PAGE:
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Raymond Dietrich
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Dietrich, Raymond

Carroll Gantz
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Raymond Dietrich

U.S. car designer who worked as an engraver before joining Brewster and Co., coachbuilders in 1913, where he was sponsored in study at the Andrew F. Johnson Technical School in Manhattan to learn body design and advanced drafting, graduating in 1917. He then went to Chevrolet as assistant body engineer, but rejoined Brewster in 1918. At Brewster, each designer was called a "master craftsman," and had his own staff of assistants and apprentices who roughed out the work, but final finishing was done by the master craftsman in a closed room to conceal secret techniques. In 1920 Dietrich and Thomas L. Hibbard left Brewster to open their own firm, Le Baron Carrossiers, in Manhattan, and initiated the process of designing an entire car in detail on paper so as to achieve a harmonious and unified appearance (previously, coachbuilders designed piecemeal as they received separate components from the manufacturer). Le Baron provided clients with 1/12-scale pen and ink side views and color renderings for paint schemes. These pioneering techniques would later become standard tools for industrial designers. In 1924 LeBaron Carrossiers merged with the Bridgeport Body Company to form LeBaron Inc., in order to design and produce bodies designed by Dietrich. In 1925 Dietrich sold his stake in LeBaron, Inc. and joined Murray Corporation of America, the Detroit company that built most of Lincoln's and many of Ford's production bodies. Murray and Dietrich shared ownership of a subsidiary manufacturing plant called Dietrich, Inc. The move by Lincoln to engage custom body builders on its standard production designs initiated a trend for all car companies to do the same. Dietrich assisted Amos Northup in the design of the 1931 Reo Royale Eight, which became a sensation because its front fenders joined in a "Vee" like the wings of a bird in flight. However, Dietrich was forced out of Murray in 1931. In 1932 Chrysler established an Art and Color Department of five, led by industrial designer Herbert V. Henderson. Dietrich was hired as a consultant, and served as unofficial head of the Department. Previously, Chrysler had relied on the Briggs Manufacturing Company, its major body supplier, for styling. In 1934, after the Chrysler Airflow, designed by its engineers, failed in the market, Dietrich designed a more conventional grille for a companion model, the Airstream, which was more successful. Dietrich soon became official head of the department and assumed responsibility for exterior design. But engineers were not collaborative, and he was ineffective, so he left in 1940. He then founded Ray Dietrich Inc. in 1949, worked for Checker Cab starting in 1953, and for Lincoln and Mercury until his retirement to Albuquerque in 1969.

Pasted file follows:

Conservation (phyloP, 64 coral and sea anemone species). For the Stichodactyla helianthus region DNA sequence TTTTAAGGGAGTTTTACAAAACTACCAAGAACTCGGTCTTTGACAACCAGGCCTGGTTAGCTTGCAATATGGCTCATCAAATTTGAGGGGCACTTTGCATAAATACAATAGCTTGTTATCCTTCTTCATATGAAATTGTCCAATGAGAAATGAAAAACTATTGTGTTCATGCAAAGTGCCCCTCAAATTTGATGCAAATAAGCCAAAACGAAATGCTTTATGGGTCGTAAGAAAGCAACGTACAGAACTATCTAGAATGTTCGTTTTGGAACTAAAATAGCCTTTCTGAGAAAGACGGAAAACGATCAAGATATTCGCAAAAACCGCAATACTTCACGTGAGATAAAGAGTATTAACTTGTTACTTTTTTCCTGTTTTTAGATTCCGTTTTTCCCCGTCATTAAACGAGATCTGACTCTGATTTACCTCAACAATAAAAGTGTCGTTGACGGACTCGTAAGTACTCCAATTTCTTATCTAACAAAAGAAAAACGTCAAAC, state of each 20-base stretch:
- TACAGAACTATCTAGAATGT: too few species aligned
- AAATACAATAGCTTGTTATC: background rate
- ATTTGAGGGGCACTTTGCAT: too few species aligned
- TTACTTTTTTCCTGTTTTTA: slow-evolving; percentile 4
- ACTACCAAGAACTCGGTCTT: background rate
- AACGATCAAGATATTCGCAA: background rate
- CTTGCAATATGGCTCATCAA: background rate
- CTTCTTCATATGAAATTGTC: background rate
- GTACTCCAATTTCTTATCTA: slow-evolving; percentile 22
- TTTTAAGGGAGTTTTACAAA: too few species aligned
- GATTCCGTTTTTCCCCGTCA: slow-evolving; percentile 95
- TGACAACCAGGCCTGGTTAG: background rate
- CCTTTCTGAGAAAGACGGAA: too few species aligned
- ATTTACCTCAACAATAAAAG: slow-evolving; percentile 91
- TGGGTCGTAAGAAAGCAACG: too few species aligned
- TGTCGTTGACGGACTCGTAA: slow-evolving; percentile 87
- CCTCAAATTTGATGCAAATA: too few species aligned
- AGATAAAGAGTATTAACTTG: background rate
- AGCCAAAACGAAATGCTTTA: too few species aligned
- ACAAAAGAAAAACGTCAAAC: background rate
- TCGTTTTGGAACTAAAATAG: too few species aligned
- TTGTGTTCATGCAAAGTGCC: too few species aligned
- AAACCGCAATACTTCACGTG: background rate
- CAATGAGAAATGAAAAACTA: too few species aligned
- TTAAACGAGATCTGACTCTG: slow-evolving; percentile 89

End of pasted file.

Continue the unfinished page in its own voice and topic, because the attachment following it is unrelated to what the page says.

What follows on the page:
100 Years of Design consists of excerpts from a book by Carroll M. Gantz, FIDSA, entitled, Design Chronicles: Significant Mass-produced Designs of the 20th Century, published August 2005 by Schiffer Publications, Ltd.
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